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What making Banana Bread taught me about life with Jesus.

We have to let go of our desire for perfection. We have to give God our normal, scrappy, attempts and see what He does with them.

A few days ago I took to Instagram at midnight to share a 'God just dropped this into my brain' thought. It was ill formed, and badly said... with a nice dose of rambling added to the mix too. BUT I truly think the message was from God to us. So, here's a second stab at it.


Banana Bread.


Somehow this imperfect process resulted in something good. This was surprising. It felt like a gift. The scrappy process had produced something good, in-spite of the odds.

I wanted Banana bread. I also wanted my brain to stop, my body to move a little, and to do something productive. It had been a work day - lots of looking at technology, sitting, and thinking. Ouch. Also, bananas were going black & frugal is the game... so. Naturally.


Once I got in the kitchen it became clear that there were a few problems with this plan.

1) I have no oven. I have a combi microwave which, while a wonderful replacement, is by no means a cake worthy cooking device.

2) I have no measuring scales. I would be relying on eye/odd sized spoons to help me get the right quantities for things.

3) I am absolutely not the best at instruction. I had a recipe open... but did I follow it?...

4) It was nine o'clock at night. Nothing good happens in a kitchen at 9pm.


Nevertheless. A little background noise went on, the flour came out & I set about making a cake.


We do this a lot in life, don't we. We start with a goal & get there somehow... Maybe you're like me and there is some kind of pride setting that comes with an 'I know this...' or 'I'll find a way, I'll be fine on my own' kind of thought. Maybe we have an idea and make a foolproof plan with check boxes and tick lists. Both (and every variation in-between) are totally human. And both are flawed. The first leaves little room for help and guidance, the second leaves little room for changes or external influences. Both, at the root, have a 'I can do this myself' stubbornness. And thats human too - we want to be in charge. And we want to do it our way. Either way, we all get (metaphorical) bees in our bonnet about (metaphorical) banana bread at 9pm.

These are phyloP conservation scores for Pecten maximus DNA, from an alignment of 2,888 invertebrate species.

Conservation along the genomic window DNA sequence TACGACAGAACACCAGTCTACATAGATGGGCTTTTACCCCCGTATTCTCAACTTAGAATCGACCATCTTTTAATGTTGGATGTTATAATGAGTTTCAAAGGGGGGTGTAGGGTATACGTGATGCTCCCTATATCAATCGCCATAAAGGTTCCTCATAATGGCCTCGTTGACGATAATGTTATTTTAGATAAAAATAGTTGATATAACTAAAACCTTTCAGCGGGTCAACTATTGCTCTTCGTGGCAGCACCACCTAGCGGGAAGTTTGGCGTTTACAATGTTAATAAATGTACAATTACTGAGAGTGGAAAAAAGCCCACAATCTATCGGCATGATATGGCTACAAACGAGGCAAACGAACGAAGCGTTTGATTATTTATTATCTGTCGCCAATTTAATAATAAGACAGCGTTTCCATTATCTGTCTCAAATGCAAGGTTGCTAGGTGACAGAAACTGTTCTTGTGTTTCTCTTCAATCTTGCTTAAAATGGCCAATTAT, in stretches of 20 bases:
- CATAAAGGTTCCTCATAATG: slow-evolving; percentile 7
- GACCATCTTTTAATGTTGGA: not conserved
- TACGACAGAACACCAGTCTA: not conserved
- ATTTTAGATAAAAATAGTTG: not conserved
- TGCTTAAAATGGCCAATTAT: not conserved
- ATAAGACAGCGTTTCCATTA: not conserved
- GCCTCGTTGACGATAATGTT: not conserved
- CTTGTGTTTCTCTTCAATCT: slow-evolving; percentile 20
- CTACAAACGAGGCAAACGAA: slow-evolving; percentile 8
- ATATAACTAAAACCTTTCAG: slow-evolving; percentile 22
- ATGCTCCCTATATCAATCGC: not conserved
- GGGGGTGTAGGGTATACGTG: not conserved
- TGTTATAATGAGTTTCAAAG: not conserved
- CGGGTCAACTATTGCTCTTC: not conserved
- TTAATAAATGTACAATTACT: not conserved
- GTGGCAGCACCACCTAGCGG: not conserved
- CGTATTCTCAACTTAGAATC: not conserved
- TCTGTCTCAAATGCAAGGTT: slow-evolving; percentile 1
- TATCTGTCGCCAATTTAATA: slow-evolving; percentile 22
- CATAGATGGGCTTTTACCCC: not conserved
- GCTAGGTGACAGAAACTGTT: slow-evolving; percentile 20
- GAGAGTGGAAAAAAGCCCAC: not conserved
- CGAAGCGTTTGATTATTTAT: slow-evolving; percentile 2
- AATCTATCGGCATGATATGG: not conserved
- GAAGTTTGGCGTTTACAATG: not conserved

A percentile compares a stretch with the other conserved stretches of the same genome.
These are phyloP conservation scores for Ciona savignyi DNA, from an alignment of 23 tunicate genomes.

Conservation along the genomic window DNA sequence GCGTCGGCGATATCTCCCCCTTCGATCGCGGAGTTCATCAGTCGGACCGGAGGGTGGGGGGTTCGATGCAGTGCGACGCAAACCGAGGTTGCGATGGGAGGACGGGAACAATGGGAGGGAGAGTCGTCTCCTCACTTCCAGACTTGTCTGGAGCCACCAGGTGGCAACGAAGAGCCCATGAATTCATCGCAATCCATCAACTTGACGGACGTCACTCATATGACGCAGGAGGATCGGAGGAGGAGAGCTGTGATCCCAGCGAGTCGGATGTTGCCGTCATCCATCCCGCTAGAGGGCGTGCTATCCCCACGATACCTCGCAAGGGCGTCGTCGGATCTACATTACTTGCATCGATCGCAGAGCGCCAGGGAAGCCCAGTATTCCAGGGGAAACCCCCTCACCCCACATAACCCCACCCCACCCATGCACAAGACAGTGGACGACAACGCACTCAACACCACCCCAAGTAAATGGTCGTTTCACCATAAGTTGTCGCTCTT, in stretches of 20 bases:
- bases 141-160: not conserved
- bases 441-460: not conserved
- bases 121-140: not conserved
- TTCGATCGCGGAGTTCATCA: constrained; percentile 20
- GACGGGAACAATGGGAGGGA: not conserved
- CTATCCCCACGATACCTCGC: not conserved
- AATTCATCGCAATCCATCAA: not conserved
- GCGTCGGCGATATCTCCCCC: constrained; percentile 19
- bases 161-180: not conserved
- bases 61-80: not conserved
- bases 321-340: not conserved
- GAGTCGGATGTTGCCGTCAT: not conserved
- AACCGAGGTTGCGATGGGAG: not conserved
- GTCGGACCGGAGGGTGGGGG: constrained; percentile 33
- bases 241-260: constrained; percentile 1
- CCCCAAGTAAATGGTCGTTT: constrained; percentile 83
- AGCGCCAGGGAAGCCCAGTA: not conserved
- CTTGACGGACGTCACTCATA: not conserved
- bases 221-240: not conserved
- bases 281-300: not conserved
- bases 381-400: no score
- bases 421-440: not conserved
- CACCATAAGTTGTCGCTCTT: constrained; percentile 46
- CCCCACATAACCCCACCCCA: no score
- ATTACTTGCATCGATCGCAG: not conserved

So I cooked. I guessed and estimated quantities. I pre-heated my combi oven and spent a lovely half hour mixing ingredients together. I knew from times I've made Banana bread before that I was looking for a loose batter, heavy on banana, with enough flour and baking powder to allow it to have some structural integrity. I knew the colour I was looking for & the general process so, overtired, I fumbled my way through it. I forgot to add half the flour. I added too much sugar. I left it in the oven for too long. I went back an hour later and there, somehow, was a cake. It was imperfect. Yet completely edible & enjoyable. Somehow in the alchemy of cooking, this imperfect process resulted in something good. This was surprising. It felt like a gift. The scrappy process had produced something good, in-spite of the odds.


Somehow, somehow, my scrappy cooking process lead to an actual cake.


And here's the thought that the Holy Spirit dropped into my brain:


'Give God your scrappy, and He'll do the rest.'


Life with Jesus


Somehow, somehow, Jesus takes my scrappy and makes it into something beautiful.


As we journey through life with Jesus, one thing we begin to notice is that Us + Jesus = More than we ever could be alone. Just like the loaves and fishes. Twice Jesus perfumed this miracle - it must be important. Jesus is teaching, the crowd is hungry. The disciples explain that there isn't enough food to go around. Jesus instructs them to bring the food they can find to him. They bring some loaves of bread and a few fish. Jesus takes the loaves and fish, holds them, gives thanks for them, and breaks them. Jesus then proceeds to share the food around the crowd. And, twice, is says there were buckets of food left over.